Italy’s Valtellina denomination, based in the region of Lombardia, offers some great, under-appreciated values. If you are a lover of nebbiolo, this zone is worth exploring! We have pulled our review of this denomination directly from the AG Wine app:
Although they do not quite reach the same heights as in Piedmont, nebbiolo-based wines from Lombardy are impressive and worth trying.
- The Valtellina. The best are from the Valtellina zone located in the mountainous northern reaches of the region, along the Adda river in the province of Sondrio, where rocky clay-based soils prevail.
- Classifications. The denomination’s basic wines — labelled as Rosso di Valtellina DOC — are made from a minimum of 80% nebbiolo and aged for six months in wood barrels. The premier wines — labelled as Valtellina Superiore DOCG* — are made from grapes grown on the premier plots within the same geographic area, comprised of at least 90% nebbiolo and aged for a minimum of 24 months (12 in oak barrels).
- Versus nebbiolo from Piedmont. As compared to those from Piedmont, Valtellina nebbiolos lack the same dark fruit punch due to the modestly cooler temperatures that make it challenging for this very late-maturing variety to reach optimal ripeness. What they lack in power and harmony, however, they make up for in finesse, aroma and earthy concentration. Further, they typically hit more attractive price points, which makes them worth checking out.
While all Valtellina wines are of generally high quality, look for the following five Valtellina Superiore DOCG sub-areas for the best experience:
- Grumello. Fruit forward and aromatic with notes of almonds due to small amounts of the local brugnola grape in the blend.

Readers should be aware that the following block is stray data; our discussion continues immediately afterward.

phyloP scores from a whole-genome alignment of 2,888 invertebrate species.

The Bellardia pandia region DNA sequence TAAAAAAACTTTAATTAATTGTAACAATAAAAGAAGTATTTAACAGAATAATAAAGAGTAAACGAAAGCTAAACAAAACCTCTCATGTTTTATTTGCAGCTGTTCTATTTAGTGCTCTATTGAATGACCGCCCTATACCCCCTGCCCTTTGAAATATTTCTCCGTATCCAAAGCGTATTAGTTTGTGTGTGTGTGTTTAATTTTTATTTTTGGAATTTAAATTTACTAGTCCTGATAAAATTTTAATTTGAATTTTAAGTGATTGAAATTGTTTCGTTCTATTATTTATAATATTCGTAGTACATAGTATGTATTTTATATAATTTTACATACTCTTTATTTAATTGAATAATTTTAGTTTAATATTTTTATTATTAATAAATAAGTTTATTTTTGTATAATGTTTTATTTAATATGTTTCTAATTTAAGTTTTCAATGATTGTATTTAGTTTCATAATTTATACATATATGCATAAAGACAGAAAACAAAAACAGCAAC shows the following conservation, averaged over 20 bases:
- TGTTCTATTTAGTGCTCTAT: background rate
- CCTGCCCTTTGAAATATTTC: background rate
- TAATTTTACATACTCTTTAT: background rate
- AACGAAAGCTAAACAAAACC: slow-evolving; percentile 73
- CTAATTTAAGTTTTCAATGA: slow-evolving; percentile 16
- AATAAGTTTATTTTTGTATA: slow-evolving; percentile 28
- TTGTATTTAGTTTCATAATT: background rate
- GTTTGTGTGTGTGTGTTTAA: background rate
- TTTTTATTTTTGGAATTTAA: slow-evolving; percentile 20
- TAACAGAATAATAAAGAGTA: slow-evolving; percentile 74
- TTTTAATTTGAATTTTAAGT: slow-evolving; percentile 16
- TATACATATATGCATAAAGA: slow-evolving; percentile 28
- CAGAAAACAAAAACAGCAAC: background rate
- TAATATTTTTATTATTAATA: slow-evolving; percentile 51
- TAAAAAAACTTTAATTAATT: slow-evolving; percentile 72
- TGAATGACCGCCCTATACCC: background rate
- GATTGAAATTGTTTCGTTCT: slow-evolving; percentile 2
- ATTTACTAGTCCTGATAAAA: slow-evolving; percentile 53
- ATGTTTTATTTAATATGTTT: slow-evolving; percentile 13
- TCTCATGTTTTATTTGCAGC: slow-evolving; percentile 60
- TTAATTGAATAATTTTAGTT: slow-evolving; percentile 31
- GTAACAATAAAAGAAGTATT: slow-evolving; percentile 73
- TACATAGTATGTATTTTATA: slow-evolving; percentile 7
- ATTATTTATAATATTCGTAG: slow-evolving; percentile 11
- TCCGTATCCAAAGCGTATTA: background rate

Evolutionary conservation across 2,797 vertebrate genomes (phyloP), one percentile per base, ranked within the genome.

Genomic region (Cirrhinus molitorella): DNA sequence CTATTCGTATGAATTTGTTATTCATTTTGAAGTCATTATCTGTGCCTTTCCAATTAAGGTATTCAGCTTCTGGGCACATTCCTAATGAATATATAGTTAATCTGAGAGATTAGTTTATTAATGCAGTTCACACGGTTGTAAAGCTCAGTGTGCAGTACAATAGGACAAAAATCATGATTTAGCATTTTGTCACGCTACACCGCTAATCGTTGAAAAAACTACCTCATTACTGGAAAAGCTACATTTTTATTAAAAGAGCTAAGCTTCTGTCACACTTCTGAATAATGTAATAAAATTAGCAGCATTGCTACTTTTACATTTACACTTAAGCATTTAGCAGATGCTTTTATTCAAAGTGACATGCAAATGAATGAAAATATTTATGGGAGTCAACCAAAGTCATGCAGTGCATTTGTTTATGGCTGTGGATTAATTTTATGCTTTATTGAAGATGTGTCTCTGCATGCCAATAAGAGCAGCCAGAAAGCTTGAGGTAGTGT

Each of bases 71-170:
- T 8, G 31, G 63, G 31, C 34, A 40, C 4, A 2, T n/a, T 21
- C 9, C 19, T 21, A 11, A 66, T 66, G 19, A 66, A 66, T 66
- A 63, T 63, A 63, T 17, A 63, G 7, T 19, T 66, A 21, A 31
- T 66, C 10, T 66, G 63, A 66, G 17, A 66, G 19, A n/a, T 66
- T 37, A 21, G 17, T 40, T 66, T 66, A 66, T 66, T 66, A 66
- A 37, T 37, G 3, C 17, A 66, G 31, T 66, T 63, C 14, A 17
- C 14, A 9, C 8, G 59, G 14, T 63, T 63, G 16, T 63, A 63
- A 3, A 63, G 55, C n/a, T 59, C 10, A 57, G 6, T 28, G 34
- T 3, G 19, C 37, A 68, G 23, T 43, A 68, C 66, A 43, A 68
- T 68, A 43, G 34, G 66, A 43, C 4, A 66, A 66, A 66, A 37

- Inferno. Most powerful, concentrated and austere versions.
- Maroggia. Lowest production with medium- to full-bodied, fruity versions.
- * Sassella. Viewed as the best of the Valtellina, richer and fuller-bodied versions requiring 3-5 years of aging.
- * Valgella. The most delicate, floral-perfumed expressions of nebbiolo.
Lombardia gets a lot more press for Milan’s fashion industry than its wines, and there is some reason for this. Lombardia produces a lot of wine, and much of it is good, but it does not have a high-quality grape variety in which it has taken a leadership winemaking role. Lombardia produces wines based on other regions’ signature grape varieties and does a respectable job while keeping prices low; however, these wines rarely surpass those of the home region. As a result, there are many tasty wines here, but few stars.
Of course, there are exceptions to this rule: Franciacorta sparklers, the red bonarda (croatina) variety, and the red chiavennasca (nebbiolo) from the Valtellina region.